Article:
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Do I really need Java in order to analyze my C# projects?
Actually you do not!
The analysis can be triggered either by the SonarQube Runner or by maven. Both are Java programs so what is the trick? The SonarQube Runner works fine with IKVM. IKVM is a very nice open source project which implements java in .net. If you want to try it with the SonarQube Runner, you just need to edit the script sonar-runner.bat and replace the call to java by a call to IKVM:
In place of java, a .net process will be used. IKVM will recompiled on the fly the java jars used for the analysis to .net dll files. The recompilation will slow down significantly the analysis. IKVM could be used to transform jar files to dll files prior to any execution (using ikvmc). The problem is that the SonarQube Runner downloads plugins jar files at the beginning of the analysis from the target SonarQube server instance. Hence we cannot pre compiled all the jars files needed to run an analysis without changing the way the runner works.
Right now it is not very useful to use IKVM with the SonarQube Runner. However, this looks very promising for a future Visual Studio integration
How can I exclude a project from the analysis of a .NET solution?
You can do so using the standard
sonar.skippedModules property (see Analysis Parameters for more details). It is a comma-separated list of project names. The names that you must use here are the identifiers that you can find in the .SLN file: the identifier is the first string you can find right after the equals sign on a project definition.
For instance, on the following SLN file excerpt, you would use "FooProject":
SonarQube C# Parser Limitations
- Pre-processing directives are not supported
- Parsing errors may occur with the '?' operator in specific circumstances (e.g. http://old.nabble.com/Problem-with-C--Squid-sensor-tt32091064.html#a32091064)
Tests and code coverage
How can I run Gallio and PartCover on a 64-bits Windows?
Gallio and PartCover work perfectly out-of-the-box on x86 Windows, but not on 64-bits versions of this OS. To make them work correctly, here's what you have to do:
- Download the latest Gallio x64 installer (http://www.gallio.org/Downloads.aspx) and install it in a folder not under "Program Files"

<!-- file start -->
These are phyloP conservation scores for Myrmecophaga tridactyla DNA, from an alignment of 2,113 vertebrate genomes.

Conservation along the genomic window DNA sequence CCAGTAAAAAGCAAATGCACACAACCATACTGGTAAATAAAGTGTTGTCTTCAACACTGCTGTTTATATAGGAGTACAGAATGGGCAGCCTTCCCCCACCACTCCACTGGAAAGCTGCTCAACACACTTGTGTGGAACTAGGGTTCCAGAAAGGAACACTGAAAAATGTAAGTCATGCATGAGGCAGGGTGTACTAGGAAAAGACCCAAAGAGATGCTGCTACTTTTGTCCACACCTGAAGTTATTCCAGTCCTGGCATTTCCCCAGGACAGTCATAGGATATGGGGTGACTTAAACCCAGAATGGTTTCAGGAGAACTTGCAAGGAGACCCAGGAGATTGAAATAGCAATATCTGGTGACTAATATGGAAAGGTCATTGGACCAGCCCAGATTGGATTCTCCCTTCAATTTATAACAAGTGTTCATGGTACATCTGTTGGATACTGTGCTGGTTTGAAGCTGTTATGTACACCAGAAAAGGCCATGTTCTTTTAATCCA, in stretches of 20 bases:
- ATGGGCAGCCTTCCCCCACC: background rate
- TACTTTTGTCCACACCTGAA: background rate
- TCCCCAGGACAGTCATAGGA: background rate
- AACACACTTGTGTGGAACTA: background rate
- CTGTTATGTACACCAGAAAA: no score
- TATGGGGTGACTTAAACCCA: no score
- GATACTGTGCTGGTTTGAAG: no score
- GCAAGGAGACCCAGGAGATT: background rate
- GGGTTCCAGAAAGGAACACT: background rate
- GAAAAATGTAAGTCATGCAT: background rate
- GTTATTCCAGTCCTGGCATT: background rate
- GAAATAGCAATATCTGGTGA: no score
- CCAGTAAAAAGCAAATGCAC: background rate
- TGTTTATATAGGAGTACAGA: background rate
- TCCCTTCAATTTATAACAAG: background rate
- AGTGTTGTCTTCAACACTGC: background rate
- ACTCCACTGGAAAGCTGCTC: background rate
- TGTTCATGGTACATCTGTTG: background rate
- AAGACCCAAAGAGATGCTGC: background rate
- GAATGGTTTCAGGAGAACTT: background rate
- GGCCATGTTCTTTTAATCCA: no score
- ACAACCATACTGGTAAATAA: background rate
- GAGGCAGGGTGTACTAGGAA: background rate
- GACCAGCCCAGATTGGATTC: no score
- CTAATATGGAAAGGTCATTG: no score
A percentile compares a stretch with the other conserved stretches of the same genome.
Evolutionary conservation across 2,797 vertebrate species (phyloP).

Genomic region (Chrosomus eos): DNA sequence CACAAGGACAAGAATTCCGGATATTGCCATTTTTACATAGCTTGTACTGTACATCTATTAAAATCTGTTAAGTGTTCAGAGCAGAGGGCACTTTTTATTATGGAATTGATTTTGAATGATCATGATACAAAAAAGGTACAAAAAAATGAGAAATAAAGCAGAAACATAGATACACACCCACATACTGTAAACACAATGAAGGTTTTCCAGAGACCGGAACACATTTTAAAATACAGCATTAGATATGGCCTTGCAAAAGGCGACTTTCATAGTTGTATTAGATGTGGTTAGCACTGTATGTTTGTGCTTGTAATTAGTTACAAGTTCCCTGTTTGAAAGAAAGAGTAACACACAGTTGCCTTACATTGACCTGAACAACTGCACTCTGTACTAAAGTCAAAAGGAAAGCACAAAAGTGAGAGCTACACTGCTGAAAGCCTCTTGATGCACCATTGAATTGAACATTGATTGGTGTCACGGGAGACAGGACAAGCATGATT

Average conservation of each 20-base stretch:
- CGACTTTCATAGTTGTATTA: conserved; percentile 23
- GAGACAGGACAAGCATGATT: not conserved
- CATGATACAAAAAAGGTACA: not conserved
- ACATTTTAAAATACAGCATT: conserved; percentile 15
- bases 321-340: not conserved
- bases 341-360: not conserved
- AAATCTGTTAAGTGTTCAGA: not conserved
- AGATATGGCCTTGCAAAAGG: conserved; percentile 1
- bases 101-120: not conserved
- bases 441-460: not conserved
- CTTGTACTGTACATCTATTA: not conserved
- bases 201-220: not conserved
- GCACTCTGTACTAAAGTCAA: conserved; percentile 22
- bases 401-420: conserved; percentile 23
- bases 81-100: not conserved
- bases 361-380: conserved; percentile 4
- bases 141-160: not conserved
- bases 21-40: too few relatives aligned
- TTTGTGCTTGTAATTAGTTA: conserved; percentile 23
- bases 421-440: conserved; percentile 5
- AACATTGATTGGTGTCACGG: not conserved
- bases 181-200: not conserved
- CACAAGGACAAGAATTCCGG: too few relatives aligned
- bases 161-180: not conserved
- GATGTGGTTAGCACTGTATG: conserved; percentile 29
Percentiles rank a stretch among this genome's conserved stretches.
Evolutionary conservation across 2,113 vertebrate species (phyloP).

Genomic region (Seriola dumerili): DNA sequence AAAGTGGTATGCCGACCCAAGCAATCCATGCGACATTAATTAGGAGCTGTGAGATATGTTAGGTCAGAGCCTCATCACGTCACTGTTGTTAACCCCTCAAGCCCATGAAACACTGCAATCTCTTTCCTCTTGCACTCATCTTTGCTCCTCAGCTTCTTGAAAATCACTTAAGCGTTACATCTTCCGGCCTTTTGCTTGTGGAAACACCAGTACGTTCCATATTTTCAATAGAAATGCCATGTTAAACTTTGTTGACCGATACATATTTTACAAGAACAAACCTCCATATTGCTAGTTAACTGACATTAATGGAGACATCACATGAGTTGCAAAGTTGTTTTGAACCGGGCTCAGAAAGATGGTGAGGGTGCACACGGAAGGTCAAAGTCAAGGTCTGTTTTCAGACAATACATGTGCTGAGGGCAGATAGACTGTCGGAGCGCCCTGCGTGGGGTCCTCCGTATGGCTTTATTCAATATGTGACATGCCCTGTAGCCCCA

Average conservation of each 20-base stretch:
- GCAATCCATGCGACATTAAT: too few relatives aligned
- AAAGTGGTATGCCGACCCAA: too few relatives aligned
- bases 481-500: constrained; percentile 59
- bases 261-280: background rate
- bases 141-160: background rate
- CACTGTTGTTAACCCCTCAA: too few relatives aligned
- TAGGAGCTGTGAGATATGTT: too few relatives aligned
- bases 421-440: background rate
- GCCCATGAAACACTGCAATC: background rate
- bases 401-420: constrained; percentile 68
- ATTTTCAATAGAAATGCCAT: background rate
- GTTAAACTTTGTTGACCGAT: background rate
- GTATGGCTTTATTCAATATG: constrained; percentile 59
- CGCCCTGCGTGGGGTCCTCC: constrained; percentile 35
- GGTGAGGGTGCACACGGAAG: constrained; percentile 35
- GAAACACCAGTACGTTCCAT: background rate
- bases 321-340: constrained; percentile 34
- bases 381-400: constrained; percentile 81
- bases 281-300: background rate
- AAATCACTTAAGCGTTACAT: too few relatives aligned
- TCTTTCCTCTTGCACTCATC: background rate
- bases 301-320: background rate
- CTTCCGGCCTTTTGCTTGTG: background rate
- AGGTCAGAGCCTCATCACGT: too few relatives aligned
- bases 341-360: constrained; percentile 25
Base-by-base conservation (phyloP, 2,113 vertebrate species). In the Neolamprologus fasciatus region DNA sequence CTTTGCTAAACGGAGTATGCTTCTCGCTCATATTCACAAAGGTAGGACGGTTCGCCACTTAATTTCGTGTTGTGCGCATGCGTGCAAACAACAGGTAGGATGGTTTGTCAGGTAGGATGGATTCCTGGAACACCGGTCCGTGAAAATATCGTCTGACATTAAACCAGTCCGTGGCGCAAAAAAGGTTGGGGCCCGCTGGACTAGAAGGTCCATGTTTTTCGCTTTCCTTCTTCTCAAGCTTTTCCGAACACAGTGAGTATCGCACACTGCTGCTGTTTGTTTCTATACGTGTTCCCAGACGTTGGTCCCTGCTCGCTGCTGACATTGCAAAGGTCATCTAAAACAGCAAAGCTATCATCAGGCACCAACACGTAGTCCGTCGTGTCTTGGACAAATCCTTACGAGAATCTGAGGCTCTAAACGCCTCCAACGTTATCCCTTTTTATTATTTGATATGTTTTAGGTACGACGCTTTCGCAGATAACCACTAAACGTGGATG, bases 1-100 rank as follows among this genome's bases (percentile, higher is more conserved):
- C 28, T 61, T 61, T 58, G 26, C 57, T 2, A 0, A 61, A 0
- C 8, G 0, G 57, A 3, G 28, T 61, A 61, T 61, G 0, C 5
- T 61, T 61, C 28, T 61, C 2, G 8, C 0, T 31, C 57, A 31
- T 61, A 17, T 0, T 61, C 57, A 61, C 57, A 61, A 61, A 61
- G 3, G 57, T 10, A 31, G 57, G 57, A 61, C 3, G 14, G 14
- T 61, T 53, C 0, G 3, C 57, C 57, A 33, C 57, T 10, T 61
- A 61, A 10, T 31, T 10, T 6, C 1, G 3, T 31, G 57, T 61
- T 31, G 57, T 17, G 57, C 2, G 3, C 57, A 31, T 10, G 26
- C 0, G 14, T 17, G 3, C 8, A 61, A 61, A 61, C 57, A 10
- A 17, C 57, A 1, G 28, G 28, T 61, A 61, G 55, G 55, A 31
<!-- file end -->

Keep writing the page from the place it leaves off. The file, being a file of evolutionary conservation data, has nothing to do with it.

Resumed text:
- Download the latest PartCover installer (https://github.com/sawilde/partcover.net4, click on Downloads) and install it in a folder not under "Program Files"
Run "corflags.exe" on Gallio and PartCover executables:
How can I run integration tests ?
Integration tests must be part of the analysed solution. They can either be located in dedicated projects or located in regular test projects, next to unit tests.
If there are located in dedicated projects, theses projects need to be specified using property
sonar.dotnet.visualstudio.itProjectPattern. Below an example :
If integration tests are next to unit tests, in the same projects, you need to specify which ones are unit tests and which ones are integration tests. Gallio filters comes to the rescue:
With the preceding configuration fragment, all test cases annotated "unit" (i.e. [Category("unit")]) are considered to be unit test cases whereas test cases annotated "selenium" (i.e. [Category("selenium")]) are considered to be integration test cases.
How can I integrate SonarQubein my existing TFS Build environment processes?
Most people want to add SonarQube as an additional step in existing processes, which usually brings a lot of troubles because those processes manipulate the generated artifacts (assemblies) - whereas the SonarQubeC# plugins rely best on information found in the source files (mostly CSPROJ config files).
Generally speaking, it's best / easier to set up a separate "continuous inspection" process that just:
- Compiles the solution
- Runs a SonarQubeanalysis
in order to keep the SonarQube-related configuration as simple as possible.
You can read this thread to see how this has been achieved by C# plugin users.